Dennis Haslop. Early Naval Air Power: British and German Approaches. Corbett Centre for Maritime Policy Studies Series. London and New York: Routledge, 2018. $140.00 (226p with 13 illus.). ISBN: 1-138-57855-5
By Keith Bird
This is a unique and well-researched book for understanding the development of early naval aviation and the emerging role of naval air power as seen through the creation and evolution of the organization and doctrine of the Royal Navy Air Service (RNAS) and the Imperial German Naval Air Service (IGNAS). While both shared common problems because of the rapid expansion of naval aviation and the accelerated pace of aircraft technology and performance over the course of the Great War, Dennis Haslop’s comparative study succeeds in offering new insights in how each service responded to the challenges of developing the multi-faceted role of naval air power within their respective political, military, industrial and technological culture and context. His chronological approach explains the similarities and differences in organization and doctrine and the role of external political factors and inter- and intra-service rivalries.
The first two chapters begin with an overview of the pre-war development of British and German aviation through the end of 1915 including the creation of a separate RNAS in July 1914 from the Naval Wing of the Royal Flying Corps in April 1912 and the formation of the IGNAS in May 1913. Chapters Three and Four detail the further development and challenges from 1916 to the end of the war faced by the British, both internally and externally, and internally for the Germans. The concluding chapter provides a thematic review of the major events and his conclusions to the key issues he raises, summarizing how each service responded, organizationally and in doctrine, to the changing strategic and operational requirements of the naval war and the on-going transformation of the technological environment.
Although Haslop notes that his focus on early organization and naval aviation doctrine limited aspects of the two naval services that he could not address in detail (e.g. the British and German airship divisions, the Imperial Navy’s Marinekorpsdivision in Flanders), he offers an essential contribution to understanding the importance of naval aviation to the war at sea in 1914-1918 demonstrating “the beginnings of what naval power meant, though in November 1918, it was still in its infancy” (183).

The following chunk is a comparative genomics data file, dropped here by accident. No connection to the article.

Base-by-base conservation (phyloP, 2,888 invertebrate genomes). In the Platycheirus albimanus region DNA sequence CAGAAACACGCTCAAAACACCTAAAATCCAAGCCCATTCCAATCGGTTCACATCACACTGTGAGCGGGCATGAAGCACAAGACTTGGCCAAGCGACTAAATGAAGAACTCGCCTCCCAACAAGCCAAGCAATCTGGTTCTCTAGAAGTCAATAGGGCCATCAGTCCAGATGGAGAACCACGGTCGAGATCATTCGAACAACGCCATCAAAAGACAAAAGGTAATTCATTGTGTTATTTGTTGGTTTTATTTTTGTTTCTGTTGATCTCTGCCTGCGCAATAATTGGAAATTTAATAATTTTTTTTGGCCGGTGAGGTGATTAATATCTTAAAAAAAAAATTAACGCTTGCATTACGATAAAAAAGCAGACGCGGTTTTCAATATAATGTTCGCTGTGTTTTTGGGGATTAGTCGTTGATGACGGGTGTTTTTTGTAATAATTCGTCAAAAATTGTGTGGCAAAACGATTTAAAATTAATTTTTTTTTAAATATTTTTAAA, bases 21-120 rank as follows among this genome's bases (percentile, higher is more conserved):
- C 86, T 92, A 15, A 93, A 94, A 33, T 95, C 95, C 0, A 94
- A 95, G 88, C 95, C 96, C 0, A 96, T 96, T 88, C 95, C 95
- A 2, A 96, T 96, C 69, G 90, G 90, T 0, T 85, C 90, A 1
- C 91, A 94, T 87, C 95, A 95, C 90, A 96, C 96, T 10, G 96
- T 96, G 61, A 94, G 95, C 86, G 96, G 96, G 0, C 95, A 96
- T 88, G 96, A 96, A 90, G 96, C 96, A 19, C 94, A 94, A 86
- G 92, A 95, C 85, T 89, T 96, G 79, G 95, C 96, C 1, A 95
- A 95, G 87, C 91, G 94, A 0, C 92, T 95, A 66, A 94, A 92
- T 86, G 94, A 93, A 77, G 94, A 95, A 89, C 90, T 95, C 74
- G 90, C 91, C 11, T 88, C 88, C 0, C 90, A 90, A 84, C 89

Combined with his extensive knowledge of existing historiography and archival research, Haslop details how the two services shaped and employed their principal and operational doctrine and their integration with other naval surface, air (airships) and underwater assets (and army, including the first combined operations). This book compliments the rich literature of the British history of naval aviation and provides a more complete analysis of the development of early German naval aviation than the few existing brief accounts of this long-neglected subject (e.g. Jörg Duppler’s 1988 popular anthology, Marineflieger. Von der Marineluftschiffabteilung zur Marinefliegerdivision). His bibliography is invaluable, especially his use of the German documentary sources available for future studies (despite losses of the Luftwaffe records where only 11,000 volumes of some 150,000 volumes from World War I survived destruction in the Second World War). In addition to his use of contemporary sources, he compliments the existing standard scholarly works of the role of aviation in 1914-1918 in English and Germany including John H. Morrow’s 1993 comprehensive evaluation of aviation from its beginning to its evolution during the war and his study of 1982 German Air Power in World War I and R. D. Layman’s well-researched 2002 Naval Aviation in the First World War: Its Impact and Influence.
Haslop offers new perspectives into the merger of the RNAS in the RAF in April 1918 and the importance of the lessons learned (e.g. anti-U-boat operations and offensive air attack operations) that the 1937 Naval Air Branch under Admiralty control would use so effectively in the Second World War. In contrast, the German Navy after 1918, despite its wartime achievements, was unable to continue its progress given the restrictions on developing military aircraft, its focus on rebuilding its battlefleet and, above all, the creation of the independent Luftwaffe under the powerful Nazi leader, Hermann Göring, that prevented the Navy from having its own air service.
In addition to those interested in military history and the role of naval aviation in World I, this book will be of significant interest to scholars and students of air power, naval power and strategic studies.